Last week I met a neighbor across the street. I tried witnessing to him and he tried witnessing to me. It turned out that he was a retired Methodist pastor. And he was born-again. In our next encounter, I plan to discuss what he’s doing as a disciple-maker.
A believer’s life perspective changes when he prioritizes making disciples. He listens to know if the person he meets is lost or saved. If he’s lost, is he in transit or living nearby? If he’s saved, then is he making disciples?
Most person-to-person evangelism plans end with an invitation for the seeker to pray what has been called a “sinner’s prayer.” Share the good news about Jesus, but consider ending it a little differently.
This is a crossroads of sorts in your testimony. A new question to ask is:
Are there others that you would like to invite to know more about Jesus?
I’m asking you to think groups, not individuals.
If the answer is “no,” then continue with the gospel presentation and ask for a decision as the Holy Spirit prompts you to do so.
If the answer is “yes,” arrange a time when you and your witnessing partner can meet with both the seeker and those he invites. Missionary friends have told me that when a group of ten or so meet, then usually six or seven accept Christ. This can form a small group! This is particularly important among families from a religion to Christianity who might want to ostracize an individual. However, when groups make the decision simultaneously, they often avoid individualized persecution.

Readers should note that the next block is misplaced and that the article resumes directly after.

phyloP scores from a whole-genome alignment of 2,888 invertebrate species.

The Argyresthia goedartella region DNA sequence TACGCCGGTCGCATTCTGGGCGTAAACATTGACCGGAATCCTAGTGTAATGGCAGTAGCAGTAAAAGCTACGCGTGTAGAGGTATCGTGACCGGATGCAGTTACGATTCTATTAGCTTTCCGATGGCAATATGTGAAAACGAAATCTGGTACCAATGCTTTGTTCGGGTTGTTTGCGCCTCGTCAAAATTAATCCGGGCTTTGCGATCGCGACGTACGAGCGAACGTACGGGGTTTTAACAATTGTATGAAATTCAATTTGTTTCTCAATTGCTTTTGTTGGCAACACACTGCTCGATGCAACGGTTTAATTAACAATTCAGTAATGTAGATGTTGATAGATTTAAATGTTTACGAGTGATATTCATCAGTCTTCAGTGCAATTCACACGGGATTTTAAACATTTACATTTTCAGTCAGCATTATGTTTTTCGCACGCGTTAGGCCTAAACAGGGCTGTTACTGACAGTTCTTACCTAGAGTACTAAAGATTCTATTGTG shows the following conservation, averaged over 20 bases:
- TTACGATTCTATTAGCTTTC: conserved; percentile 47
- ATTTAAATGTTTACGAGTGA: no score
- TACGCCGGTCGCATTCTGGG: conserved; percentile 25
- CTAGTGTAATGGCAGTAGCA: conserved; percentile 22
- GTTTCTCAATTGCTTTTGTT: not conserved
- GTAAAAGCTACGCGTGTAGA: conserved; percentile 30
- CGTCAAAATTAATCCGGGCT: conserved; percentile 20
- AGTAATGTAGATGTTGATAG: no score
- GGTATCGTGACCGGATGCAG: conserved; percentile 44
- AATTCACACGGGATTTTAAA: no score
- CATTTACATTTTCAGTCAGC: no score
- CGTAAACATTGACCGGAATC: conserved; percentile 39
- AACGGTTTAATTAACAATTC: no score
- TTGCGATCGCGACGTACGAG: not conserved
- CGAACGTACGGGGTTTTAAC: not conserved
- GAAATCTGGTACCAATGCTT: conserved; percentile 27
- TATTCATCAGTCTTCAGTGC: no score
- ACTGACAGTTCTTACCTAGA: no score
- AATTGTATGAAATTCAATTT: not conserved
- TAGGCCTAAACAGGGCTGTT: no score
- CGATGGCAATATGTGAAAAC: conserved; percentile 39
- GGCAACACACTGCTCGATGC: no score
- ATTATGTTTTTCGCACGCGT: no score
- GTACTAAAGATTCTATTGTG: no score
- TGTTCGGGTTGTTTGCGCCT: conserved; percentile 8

When Tom Wolf was teaching at Golden Gate Baptist Theological Seminary, he wrote a short paper called “Oikos Evangelism.” He wrote, “An oikos was the fundamental and natural unit of society, and consisted of one’s sphere of influence–his family, friends, and associates. And equally important, the early church spread through oikoses–circles of influence and association.” You can pick up additional insights by downloading Dr. Wolf’s paper here.
Meeting someone new may introduce you to the next Apostle Paul of our day. It can form groups like Cornelius’ entire household, too, that can start a new church, a new small group, or possibly disband to assimilate into other existing groups.
Go ahead! Add a new question to your encounter with a lost person. “Are there others that you would like to invite to know more about Jesus?” And see what God wants to do in their circle of influence.
Mark Snowden is the Director of Missional Leadership (DOM) for the Cincinnati Area Baptist Association.